“We know we produce 756 million bottles of wine per year and that 40 percent of that is exported,” Laurent Charlier of the wine board told Agence France Presse (AFP). “This study should give a clear idea of what different methods of production or shipment mean, in terms of environmental cost.”
A similar project is in the works for the Champagne region.
Bordeaux Wine Board director Roland Feredj told AFP that the project stems from France’s national environmental action plan, but he confesses there’s an economic incentive, too.
“Everyone is concerned with the costs of (wine) production, so if we can find ways of saving money and reducing carbon emissions, that would be ideal,” Feredj told AFP.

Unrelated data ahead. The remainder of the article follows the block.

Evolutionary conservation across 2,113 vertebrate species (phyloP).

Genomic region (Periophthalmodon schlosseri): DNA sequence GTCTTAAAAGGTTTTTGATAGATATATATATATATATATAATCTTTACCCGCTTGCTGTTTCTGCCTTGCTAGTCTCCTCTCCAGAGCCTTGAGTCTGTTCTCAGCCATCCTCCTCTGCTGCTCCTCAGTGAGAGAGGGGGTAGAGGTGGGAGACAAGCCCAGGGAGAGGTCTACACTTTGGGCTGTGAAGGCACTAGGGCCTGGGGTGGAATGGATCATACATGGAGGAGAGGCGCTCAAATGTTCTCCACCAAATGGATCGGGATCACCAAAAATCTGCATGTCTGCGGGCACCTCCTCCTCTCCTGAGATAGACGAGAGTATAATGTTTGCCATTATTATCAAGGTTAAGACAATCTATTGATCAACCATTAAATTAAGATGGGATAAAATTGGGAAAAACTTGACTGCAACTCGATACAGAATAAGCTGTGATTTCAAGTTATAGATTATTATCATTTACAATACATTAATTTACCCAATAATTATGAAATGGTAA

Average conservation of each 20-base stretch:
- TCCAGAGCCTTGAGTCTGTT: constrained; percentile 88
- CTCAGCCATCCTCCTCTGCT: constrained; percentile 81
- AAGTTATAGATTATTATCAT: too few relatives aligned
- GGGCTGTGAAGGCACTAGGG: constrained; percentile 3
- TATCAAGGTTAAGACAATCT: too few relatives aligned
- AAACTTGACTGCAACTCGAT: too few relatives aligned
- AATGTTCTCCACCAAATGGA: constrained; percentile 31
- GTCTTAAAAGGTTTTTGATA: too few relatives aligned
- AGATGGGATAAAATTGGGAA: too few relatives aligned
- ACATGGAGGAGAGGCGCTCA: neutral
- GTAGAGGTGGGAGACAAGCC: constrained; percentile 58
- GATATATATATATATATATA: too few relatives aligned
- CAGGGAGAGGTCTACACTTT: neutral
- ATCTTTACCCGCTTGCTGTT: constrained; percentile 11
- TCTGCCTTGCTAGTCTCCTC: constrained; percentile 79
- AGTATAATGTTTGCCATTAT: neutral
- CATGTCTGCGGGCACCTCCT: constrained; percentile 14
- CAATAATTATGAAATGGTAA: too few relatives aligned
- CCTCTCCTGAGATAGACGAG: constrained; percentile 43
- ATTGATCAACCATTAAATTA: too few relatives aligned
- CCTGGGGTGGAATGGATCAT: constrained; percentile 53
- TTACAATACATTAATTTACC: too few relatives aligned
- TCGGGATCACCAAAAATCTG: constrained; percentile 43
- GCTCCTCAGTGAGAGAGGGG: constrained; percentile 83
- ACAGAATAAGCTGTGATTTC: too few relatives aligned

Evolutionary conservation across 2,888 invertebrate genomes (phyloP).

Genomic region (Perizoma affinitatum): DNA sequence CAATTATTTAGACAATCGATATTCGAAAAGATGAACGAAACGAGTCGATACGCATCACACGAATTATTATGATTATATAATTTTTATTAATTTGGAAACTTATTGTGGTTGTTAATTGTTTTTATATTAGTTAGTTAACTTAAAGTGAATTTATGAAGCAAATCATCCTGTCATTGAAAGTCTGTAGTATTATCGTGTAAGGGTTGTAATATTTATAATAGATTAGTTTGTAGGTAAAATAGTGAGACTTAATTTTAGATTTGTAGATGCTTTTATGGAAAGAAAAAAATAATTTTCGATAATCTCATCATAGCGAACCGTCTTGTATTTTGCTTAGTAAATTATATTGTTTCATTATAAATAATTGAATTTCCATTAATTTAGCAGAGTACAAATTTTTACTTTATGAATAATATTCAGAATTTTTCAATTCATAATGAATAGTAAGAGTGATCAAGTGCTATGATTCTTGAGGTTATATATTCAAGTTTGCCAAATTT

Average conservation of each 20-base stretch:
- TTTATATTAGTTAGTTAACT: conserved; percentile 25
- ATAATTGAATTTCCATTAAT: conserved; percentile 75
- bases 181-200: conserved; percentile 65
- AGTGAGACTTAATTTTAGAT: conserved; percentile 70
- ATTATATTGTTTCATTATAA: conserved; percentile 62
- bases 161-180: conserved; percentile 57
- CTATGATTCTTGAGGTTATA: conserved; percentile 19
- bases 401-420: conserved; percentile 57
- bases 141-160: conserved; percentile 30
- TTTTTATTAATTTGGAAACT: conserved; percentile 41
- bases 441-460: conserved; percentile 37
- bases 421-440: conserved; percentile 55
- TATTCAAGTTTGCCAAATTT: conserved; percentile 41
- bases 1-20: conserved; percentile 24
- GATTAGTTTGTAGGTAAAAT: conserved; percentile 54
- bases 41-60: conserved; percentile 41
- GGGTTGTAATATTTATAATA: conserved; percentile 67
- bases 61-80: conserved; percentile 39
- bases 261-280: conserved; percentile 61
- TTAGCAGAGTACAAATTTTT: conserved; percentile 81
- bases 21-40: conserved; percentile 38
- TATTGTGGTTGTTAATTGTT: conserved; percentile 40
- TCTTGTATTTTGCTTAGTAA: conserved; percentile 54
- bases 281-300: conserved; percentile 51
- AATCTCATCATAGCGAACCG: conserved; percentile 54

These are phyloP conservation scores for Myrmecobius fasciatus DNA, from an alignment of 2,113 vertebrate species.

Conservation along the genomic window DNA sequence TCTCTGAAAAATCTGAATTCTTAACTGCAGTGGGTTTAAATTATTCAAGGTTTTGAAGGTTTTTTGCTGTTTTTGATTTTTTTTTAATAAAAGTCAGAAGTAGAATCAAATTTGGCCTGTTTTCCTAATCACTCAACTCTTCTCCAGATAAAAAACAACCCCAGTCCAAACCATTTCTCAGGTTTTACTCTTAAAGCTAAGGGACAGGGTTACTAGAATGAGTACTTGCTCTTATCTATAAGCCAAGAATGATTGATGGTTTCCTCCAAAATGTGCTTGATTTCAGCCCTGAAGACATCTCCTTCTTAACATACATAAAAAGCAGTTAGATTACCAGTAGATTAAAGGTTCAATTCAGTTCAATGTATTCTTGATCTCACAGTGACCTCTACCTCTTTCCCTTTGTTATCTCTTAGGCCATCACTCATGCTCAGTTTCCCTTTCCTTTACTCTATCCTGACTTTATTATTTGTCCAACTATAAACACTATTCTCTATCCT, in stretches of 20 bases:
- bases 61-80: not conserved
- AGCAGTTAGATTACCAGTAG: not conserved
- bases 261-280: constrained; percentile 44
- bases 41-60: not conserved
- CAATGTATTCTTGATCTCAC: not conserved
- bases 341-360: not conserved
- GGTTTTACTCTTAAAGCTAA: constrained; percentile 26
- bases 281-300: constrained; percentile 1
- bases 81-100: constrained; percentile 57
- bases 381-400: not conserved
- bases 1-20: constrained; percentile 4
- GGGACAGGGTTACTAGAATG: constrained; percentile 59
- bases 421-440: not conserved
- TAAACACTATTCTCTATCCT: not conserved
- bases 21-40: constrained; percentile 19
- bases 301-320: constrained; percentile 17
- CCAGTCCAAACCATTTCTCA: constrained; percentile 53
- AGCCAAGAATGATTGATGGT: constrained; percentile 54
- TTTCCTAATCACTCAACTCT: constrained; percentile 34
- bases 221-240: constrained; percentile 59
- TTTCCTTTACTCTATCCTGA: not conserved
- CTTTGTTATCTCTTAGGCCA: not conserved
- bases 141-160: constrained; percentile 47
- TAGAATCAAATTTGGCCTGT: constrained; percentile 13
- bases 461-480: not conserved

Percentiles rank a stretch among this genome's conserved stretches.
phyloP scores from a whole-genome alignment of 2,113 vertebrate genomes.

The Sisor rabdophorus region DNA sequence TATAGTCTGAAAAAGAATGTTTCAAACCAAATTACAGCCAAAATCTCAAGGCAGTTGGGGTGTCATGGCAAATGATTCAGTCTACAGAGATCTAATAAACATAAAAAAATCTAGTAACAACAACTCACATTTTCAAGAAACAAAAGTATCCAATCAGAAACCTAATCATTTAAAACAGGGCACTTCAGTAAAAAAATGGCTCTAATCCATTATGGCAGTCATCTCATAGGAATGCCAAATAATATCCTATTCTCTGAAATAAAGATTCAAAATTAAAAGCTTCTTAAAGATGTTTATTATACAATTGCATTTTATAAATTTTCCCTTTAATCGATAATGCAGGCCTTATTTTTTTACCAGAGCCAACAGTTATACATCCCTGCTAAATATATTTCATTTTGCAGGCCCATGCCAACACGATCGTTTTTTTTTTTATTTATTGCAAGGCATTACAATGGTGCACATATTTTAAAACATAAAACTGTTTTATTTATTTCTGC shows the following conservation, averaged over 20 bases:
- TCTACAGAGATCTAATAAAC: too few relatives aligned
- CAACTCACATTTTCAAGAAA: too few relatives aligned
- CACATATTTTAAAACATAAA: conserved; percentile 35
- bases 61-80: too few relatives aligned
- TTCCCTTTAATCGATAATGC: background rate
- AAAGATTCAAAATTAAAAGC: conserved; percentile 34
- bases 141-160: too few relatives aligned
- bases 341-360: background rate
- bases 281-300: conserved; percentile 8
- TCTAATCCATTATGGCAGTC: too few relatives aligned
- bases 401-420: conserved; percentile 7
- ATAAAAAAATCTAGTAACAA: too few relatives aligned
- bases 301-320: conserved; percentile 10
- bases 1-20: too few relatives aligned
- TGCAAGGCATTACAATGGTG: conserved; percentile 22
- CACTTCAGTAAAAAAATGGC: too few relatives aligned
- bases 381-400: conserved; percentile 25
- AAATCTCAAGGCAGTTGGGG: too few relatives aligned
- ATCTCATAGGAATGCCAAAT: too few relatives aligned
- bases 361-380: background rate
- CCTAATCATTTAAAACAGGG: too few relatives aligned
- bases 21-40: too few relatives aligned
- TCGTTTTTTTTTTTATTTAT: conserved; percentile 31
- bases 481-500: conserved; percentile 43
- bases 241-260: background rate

The project should prove enlightening as the carbon cost of everything is assessed in a tangled web that includes growing, bottling, labeling, staffing and shipping. It’s a complicated calculation growers and environmentalists agree.
“For example, with any of the products needed for the vineyard we need to ask, how far has this come, how much carbon was emitted in its making?,” Aymeric Fournier for the Despagne Family told the AFP. “Or take the different cars and different distances that employees drive to work. It is a very detailed calculation.”